These players aren't just athletes because Silver says they're athletes. They're athletes because the NBA treats them like athletes. “We have a rookie transition program in the NBA, and we’ve implemented a form of that. It’s helping players with the adjustment to becoming a professional athlete. So, the importance of sleep, nutrition, and fitness. The importance of vision. It’s really more about financial planning and things of that nature," Donohue said.
Part of that rookie transition program consists of holding mental health sessions with psychologists to make sure the team is getting enough sleep. Implementing a strict nutritional diet so the players are at their optimal performance. For some gamers, adjusting to the life of a professional hasn’t been as switching the player they control in the game.
“The most exhausting part is the flying. On top of being in front of a screen all day, you get tired after staring at a screen for 8, 9 hours of practice. Then you have to get on a flight at the end of the weekend. Fly [to New York City], then literally the next day you have to wake up early to get on a flight back home. It’s exhausting,” Carlos “Sharpshooterlos” Zayas-Diaz of Heat Check Gaming told The Shadow League.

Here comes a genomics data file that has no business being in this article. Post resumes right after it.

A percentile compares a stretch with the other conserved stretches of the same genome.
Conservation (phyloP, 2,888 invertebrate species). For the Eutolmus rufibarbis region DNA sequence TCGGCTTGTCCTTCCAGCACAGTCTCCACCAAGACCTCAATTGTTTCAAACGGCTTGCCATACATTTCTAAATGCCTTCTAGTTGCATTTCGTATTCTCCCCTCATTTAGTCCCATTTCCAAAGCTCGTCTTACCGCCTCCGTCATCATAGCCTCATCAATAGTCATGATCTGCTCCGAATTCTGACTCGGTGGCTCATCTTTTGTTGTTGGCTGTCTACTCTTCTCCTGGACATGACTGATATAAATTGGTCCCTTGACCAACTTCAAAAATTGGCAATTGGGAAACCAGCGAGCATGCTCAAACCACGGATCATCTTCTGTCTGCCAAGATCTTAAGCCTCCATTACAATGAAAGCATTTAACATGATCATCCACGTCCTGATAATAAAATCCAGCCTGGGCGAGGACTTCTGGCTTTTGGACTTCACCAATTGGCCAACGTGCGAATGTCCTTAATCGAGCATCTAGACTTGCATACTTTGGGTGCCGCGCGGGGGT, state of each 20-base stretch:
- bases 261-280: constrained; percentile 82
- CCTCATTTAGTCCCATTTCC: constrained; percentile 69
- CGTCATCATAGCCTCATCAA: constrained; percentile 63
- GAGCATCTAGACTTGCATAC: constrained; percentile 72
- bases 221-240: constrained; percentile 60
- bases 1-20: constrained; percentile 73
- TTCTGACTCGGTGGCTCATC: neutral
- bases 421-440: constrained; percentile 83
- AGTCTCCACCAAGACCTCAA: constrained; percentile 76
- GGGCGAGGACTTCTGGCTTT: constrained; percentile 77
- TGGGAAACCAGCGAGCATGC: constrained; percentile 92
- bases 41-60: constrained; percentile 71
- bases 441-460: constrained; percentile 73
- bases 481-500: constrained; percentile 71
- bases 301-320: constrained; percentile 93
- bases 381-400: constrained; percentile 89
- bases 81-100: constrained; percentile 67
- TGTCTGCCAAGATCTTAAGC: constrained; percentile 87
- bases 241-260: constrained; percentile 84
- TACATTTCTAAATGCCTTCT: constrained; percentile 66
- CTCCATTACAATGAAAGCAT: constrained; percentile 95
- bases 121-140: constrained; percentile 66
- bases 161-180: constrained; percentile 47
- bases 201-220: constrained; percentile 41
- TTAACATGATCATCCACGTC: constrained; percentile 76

Yes, NBA 2K athletes complain about flying like their multi-millionaire NBA counterparts. They also have an almost obsessive fixation on strategy because similar to the NBA, there are so many talented players that the smallest gameplay advantage can be the difference between a win or a loss. Or, as four teams learned during the playoffs, the difference between $25,000 and a chance at $50,000-$300,000.
In the league, every position has predetermined heights and weights that every player is based. There aren’t any 7’, 300-pound small forwards that players can just button mash to overpower smaller players. From there, each position comes with the choice of five archetypes which dictates the player’s strengths and weaknesses. So, a player can be a “shot-creating sharpshooter” point guard and that means their mid-range and three-pointer are wetter than the ocean, but they rebound worse than Nicki Minaj's album sales after a Twitter meltdown. Add in the fact the league changes those attributes throughout the year, and you don’t have to have ever played NBA 2K to understand that competing in this league takes more than knowing which buttons gets you an alley-oop.